The basics of the role begin with creating, testing, and tweaking hypothesis about how the market of vendors, consultancies, pundits, and practitioners engage in enterprise architecture. These are tested and vetted via surveys, client inquiries, interactive presentations with practitioners, and vendors to help provide models to understand how enterprise architecture programs, the practitioners within enterprise architecture, and near neighbor disciplines create and execute enterprise architecture under varying conditions within IT organizations and, at times, within business leadership teams. Cutting through the immense amount of market hype to reduce fear, uncertainty, and doubt with real practitioners of varying levels is immensely satisfying.
WHAT WAS YOUR FAVORITE ENTERPRISE ARCHITECTURE EXPERIENCE?
My first test of applied enterprise architecture advice resulted in a conversation with my, then, CEO concerning whether I was an idiot for having used enterprise architecture to guide the selection of a 4GL rather than a 3GL for application development. He was aware of technical challenges in this decision and asked me about them.
I made the point that the answer was not made in a vacuum about technical merit alone but upon what would help the company create an IT environment to deliver solutions that would enable the company to engage in business processes that executed the company strategy. Since he had helped develop and sign off on the strategy, desired business process, and IT environment requirements that helped make the decision about the application development tool, he quickly realized that the answer in tool was the right one.
WHAT WAS A LEAST FAVORITE ENTERPRISE ARCHITECTURE EXPERIENCE?
The Chief Architect of a rather prominent brand name firm threatened to “knock my head off” after I had made the bold claim, on stage in front of almost 1,000 people and his CIO, that enterprise architecture practitioners need to stop focusing upon technical architecture only and start focusing upon business value outcomes. With his CIO by his side, and the veins on his neck bulging, he told me that enterprise architecture was only about technology and that I was making him look stupid by giving such bad advice. I never did convince him that enterprise architecture was about more than IT, but I felt safer when I learned of his coming retirement.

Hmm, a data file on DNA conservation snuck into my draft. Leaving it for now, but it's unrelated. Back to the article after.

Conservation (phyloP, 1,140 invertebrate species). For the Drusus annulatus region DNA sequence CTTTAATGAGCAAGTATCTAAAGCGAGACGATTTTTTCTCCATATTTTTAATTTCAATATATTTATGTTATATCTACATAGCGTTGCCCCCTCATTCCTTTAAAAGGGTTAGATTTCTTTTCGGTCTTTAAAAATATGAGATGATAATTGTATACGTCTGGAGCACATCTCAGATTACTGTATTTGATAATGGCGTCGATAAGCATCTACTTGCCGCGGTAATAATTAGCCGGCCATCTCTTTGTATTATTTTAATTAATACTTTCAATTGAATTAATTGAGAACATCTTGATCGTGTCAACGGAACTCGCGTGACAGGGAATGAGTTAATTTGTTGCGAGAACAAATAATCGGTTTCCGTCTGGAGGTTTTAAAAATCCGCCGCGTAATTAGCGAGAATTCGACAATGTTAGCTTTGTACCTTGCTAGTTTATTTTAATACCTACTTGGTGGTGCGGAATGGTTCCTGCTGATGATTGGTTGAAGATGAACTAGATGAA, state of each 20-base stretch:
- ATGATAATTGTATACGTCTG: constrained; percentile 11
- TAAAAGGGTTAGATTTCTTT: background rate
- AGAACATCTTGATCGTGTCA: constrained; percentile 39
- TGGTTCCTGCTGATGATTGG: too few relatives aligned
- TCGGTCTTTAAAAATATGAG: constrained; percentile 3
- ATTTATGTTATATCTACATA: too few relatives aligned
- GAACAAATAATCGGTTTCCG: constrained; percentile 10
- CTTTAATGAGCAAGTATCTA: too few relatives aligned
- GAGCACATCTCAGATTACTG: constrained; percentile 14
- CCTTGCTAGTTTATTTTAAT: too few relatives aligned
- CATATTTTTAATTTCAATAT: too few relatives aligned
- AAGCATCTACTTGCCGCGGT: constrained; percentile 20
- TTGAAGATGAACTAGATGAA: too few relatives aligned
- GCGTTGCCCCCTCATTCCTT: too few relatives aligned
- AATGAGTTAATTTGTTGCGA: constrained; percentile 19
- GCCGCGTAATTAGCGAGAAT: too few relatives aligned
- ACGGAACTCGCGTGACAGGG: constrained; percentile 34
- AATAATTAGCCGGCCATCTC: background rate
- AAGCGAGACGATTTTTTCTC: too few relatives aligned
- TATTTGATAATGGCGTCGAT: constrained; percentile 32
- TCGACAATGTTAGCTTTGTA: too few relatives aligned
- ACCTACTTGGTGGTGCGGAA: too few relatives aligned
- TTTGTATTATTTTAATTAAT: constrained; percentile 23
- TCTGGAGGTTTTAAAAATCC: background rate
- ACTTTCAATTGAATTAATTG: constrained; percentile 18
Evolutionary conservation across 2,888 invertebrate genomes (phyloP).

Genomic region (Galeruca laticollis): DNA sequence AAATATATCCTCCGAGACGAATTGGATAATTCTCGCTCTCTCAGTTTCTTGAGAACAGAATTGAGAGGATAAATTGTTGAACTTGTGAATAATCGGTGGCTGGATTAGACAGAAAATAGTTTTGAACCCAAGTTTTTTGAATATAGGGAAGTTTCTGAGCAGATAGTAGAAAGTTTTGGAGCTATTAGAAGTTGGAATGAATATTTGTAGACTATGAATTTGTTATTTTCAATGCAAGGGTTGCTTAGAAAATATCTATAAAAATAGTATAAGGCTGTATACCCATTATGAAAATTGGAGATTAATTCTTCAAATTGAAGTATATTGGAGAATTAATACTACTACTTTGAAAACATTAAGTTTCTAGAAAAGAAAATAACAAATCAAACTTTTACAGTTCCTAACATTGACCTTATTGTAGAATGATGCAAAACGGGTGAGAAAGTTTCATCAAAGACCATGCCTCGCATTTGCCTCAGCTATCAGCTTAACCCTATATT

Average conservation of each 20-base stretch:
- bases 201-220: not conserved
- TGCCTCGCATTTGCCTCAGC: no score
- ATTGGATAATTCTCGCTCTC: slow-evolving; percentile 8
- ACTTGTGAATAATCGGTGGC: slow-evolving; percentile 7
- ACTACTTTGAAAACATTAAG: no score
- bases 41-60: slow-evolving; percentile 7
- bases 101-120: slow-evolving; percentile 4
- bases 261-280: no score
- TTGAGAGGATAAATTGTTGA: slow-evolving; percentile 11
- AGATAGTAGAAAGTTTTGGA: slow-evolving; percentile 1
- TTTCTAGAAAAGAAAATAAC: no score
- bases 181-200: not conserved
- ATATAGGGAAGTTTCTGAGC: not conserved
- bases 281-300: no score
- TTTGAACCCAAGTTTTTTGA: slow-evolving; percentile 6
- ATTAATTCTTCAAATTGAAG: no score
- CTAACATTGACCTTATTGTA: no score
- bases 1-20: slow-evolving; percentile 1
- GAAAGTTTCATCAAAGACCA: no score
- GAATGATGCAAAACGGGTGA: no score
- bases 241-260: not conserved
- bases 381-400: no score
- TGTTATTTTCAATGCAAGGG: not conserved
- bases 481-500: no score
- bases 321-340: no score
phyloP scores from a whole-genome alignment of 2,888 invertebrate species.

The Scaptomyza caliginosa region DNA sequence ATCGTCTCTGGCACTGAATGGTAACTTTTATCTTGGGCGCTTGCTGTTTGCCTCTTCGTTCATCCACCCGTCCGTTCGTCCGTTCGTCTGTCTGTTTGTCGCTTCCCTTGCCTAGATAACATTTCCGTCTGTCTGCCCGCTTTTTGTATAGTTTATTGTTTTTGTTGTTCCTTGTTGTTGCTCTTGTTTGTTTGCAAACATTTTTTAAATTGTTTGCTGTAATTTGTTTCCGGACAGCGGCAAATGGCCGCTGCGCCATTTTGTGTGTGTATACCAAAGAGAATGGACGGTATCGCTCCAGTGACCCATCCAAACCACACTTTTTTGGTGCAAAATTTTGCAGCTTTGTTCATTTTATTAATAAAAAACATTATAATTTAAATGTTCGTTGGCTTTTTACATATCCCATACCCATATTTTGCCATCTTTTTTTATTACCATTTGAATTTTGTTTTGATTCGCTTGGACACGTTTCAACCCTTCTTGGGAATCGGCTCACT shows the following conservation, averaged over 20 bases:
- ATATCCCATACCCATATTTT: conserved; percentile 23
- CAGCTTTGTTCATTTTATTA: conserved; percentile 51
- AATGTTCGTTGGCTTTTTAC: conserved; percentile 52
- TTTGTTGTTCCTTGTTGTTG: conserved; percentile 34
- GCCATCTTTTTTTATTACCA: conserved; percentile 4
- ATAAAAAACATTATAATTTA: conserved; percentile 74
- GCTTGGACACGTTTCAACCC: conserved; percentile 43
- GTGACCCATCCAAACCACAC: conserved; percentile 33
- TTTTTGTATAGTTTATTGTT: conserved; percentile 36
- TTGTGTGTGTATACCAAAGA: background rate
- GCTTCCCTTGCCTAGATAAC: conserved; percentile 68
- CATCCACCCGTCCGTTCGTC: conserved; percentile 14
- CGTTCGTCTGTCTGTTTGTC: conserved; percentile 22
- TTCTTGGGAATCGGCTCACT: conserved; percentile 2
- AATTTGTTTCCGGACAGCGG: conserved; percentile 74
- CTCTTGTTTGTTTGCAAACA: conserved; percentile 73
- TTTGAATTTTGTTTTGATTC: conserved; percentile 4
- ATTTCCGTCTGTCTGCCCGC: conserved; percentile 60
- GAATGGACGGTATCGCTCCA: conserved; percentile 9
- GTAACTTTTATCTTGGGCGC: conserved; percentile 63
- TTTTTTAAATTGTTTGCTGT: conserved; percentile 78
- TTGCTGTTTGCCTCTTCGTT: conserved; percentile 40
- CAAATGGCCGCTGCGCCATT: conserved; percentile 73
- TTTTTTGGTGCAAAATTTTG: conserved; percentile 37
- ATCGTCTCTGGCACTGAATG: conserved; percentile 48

WHAT WOULD YOU SAY TO SOMEONE CONSIDERING MAKING ENTERPRISE ARCHITECTURE THEIR CAREER AREA? (AND TO SOMEONE HAVING AN ENTERPRISE ARCHITECTURE CAREER?)
This is an evolving, young, discipline. There are many paths that enterprise architecture might take that have yet to be fully defined. Enterprise architecture has yet to commoditize to a common set of beliefs and practices that are generalized and well understood by those who are not practitioners. That makes the continuing change enterprise architecture programs and practitioners will face in the coming decade both challenging and fun as they help clarify what enterprise architecture is becoming.
For the day-to-day practitioner, passion about making their business better and a commitment to identifying, sourcing, and helping the careers of others who share that passion marks most of those I have met through my contacts over the years.
In 1990 I did not think that this would become the focal point of my career, but I continue to enjoy enterprise architecture and working with others engaged in enterprise architecture every day. My friend, and colleague, Chris Wilson, once said that: “Enterprise architecture is not a job, it‟s a life sentence.”. Chris was joking; but, like all jokes, there‟s a kernel of truth in this. For those considering making enterprise architecture their career area, you may find it to be an exciting, at times frustrating, and highly impactful role in support of your organization‟s success. That, in turn, is captivating and may help make this choice more than just a job choice.
Journal of Enterprise Architecture